Value of housing market in the US increased at its fastest pace for four years

The total value of all homes in the United States is now $31.8 trillion, having risen $2 trillion in 2017, new data shows.

Overall, the cumulative value of the nation’s housing market grew at its fastest annual pace for four years at 6.5%, according to the latest figures from real estate firm Zillow.

It means that the housing market has gained $9 trillion since the lowest levels of the recession and the value gained in 2017 alone is equivalent to more than the valuation of two companies the size of Apple.

The Los Angeles and New York housing markets each account for more than 8% of the value of all housing and are worth $2.7 trillion and $2.6 trillion, respectively. San Francisco is the only other housing market worth more than $1 trillion.

Among the 35 largest markets, Columbus grew the most in 2017, up 15.1% while San Jose, Dallas, Seattle, Tampa, Las Vegas and Charlotte in North Carolina also grew by 10% or more over the past year.

‘This was a record year for home values as the national housing stock reached record heights in 2017. Strong demand from buyers and the ongoing inventory shortage keep pushing values higher, especially in some of the nation’s booming coastal markets,’ said Zillow senior economist Aaron Terrazas.

‘Renters spent more than ever on rent this year, but the amount they spent grew at the slowest pace in recent years as more renters transitioned into home ownership and new rental supply slowed rent growth across the country,’ he explained.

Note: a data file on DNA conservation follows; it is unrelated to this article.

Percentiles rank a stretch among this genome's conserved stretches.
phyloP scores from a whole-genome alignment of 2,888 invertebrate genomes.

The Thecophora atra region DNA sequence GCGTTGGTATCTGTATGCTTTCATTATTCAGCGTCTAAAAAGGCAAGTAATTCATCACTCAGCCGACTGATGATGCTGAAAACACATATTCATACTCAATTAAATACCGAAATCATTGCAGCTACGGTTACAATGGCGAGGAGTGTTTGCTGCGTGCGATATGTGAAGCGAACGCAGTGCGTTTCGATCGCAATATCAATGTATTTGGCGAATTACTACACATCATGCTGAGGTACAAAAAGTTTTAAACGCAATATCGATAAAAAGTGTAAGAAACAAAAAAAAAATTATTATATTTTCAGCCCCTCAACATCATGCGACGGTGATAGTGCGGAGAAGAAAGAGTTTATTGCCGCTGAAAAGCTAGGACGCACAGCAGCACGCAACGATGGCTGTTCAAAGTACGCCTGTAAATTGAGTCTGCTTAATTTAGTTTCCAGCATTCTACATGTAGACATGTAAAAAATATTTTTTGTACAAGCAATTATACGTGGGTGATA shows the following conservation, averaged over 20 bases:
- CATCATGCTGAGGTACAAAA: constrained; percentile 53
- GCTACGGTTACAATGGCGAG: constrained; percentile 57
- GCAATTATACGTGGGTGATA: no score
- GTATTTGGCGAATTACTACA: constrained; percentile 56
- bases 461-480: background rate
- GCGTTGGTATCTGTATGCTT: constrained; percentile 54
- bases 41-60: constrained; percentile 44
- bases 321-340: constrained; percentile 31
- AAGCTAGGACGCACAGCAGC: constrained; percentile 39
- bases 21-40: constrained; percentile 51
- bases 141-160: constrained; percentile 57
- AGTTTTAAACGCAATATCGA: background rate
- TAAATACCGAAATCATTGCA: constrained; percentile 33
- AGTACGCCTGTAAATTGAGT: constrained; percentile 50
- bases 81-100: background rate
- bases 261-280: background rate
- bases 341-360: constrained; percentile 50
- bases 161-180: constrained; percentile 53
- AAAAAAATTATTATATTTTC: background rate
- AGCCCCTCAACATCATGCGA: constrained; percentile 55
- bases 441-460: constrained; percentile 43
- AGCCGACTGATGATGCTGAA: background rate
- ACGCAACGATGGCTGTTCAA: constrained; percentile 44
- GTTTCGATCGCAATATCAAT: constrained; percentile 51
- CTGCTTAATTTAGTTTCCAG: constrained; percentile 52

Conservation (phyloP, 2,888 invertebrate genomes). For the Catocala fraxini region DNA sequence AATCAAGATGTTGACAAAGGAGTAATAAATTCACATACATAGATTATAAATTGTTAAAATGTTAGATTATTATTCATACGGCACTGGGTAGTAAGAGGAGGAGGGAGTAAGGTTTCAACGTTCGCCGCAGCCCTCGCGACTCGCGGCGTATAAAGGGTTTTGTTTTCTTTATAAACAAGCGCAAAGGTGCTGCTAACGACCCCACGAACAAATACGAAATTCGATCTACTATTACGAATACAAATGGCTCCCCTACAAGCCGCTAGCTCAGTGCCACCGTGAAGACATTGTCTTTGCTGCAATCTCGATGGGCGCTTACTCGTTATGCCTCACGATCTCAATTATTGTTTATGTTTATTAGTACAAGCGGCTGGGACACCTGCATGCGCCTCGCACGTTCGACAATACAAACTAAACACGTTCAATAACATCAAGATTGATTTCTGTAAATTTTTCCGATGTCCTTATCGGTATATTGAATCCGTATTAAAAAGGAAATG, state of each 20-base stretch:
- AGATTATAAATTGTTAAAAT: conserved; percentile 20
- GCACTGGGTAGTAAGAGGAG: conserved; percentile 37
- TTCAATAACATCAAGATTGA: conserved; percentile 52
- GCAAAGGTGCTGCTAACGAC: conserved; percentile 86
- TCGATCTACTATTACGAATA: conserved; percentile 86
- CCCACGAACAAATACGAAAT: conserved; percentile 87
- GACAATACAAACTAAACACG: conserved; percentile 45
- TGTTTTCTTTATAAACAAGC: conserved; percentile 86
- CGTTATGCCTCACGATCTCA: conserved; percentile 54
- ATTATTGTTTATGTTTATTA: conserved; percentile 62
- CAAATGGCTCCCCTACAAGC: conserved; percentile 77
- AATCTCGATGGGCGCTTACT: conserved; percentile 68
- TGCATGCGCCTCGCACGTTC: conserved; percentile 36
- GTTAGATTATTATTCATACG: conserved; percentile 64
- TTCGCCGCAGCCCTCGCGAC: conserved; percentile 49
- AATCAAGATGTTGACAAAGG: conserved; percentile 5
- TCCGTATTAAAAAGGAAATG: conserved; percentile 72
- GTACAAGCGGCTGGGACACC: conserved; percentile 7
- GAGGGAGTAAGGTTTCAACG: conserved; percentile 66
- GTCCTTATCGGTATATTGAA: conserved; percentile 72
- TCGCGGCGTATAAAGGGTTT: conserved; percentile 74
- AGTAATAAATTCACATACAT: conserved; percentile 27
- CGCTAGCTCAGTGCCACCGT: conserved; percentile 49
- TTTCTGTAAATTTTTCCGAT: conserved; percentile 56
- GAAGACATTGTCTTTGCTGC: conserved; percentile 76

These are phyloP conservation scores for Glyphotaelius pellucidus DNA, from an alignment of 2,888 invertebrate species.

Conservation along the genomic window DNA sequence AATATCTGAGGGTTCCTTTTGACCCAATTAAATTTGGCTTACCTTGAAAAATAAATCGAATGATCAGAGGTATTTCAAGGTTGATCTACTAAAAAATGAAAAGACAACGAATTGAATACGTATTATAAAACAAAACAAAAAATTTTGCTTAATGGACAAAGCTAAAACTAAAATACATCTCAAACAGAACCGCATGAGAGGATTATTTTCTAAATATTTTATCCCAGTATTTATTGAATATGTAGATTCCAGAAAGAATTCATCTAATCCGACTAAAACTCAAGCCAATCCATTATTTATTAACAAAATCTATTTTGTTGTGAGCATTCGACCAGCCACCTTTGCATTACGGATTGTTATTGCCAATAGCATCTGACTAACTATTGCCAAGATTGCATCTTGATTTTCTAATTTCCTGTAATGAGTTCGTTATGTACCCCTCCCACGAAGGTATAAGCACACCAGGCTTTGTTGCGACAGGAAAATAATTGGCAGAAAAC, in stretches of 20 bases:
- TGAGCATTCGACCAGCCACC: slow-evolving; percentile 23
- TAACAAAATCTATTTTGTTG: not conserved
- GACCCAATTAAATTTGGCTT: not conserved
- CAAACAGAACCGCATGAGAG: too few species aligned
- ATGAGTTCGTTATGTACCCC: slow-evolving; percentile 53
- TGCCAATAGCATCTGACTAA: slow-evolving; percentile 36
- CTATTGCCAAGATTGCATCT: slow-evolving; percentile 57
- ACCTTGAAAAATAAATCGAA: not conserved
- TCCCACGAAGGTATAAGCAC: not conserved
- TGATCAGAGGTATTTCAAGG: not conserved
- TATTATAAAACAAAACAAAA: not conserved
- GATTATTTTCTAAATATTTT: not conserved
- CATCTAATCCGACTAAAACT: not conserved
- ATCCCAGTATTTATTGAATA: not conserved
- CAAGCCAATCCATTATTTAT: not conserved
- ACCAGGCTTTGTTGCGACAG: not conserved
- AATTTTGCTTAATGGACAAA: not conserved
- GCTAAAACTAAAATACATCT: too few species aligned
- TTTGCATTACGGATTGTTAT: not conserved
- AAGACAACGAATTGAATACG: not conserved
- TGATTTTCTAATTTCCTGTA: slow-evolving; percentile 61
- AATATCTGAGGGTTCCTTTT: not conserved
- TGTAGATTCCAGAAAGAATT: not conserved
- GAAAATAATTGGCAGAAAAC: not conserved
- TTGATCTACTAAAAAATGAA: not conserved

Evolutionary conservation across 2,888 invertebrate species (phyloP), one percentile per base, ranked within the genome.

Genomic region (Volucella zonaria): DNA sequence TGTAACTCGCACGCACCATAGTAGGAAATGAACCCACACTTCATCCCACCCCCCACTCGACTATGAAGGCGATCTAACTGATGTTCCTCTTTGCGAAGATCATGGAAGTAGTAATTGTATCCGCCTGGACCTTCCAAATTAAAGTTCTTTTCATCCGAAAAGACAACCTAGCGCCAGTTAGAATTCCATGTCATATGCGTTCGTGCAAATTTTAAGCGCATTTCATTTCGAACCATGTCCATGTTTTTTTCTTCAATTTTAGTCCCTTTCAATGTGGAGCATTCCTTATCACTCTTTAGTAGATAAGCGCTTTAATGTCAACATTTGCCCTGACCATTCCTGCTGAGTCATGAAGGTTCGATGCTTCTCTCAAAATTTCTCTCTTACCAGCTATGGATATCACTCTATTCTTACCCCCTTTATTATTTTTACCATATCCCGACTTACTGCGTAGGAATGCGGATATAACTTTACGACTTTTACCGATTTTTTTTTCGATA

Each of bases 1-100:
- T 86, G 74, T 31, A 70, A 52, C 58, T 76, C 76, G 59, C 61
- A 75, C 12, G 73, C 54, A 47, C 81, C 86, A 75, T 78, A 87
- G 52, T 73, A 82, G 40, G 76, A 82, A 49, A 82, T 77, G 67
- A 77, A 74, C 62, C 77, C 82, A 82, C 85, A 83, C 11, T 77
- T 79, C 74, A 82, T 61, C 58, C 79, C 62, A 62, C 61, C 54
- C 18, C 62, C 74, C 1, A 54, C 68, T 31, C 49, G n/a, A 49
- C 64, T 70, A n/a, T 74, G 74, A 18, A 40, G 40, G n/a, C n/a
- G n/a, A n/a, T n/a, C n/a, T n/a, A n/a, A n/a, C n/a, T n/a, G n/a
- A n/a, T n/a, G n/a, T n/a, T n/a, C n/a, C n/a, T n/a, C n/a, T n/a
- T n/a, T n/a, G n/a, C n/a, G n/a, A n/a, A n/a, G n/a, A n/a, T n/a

‘Despite recent changes to federal tax laws that have historically made home ownership financially attractive, the long term dynamics pushing up home values and rents are unlikely to change significantly in 2018,’ he added.

The report also shows that tenants spent a record $485.6 billion in 2017 on rent, an increase of $4.9 billion from 2016. Those in New York and Los Angeles spent the most on rent over the past year. These markets are also home to the largest number of renter households.

San Francisco rents are so high that renters collectively paid $616 million more in rent than Chicago renters did, despite there being 467,000 fewer renters in San Francisco than in Chicago.

Las Vegas, Minneapolis and Charlotte in North Caroline had the largest gains in the total amount of rent paid, with each increasing by more than 7% since 2016.

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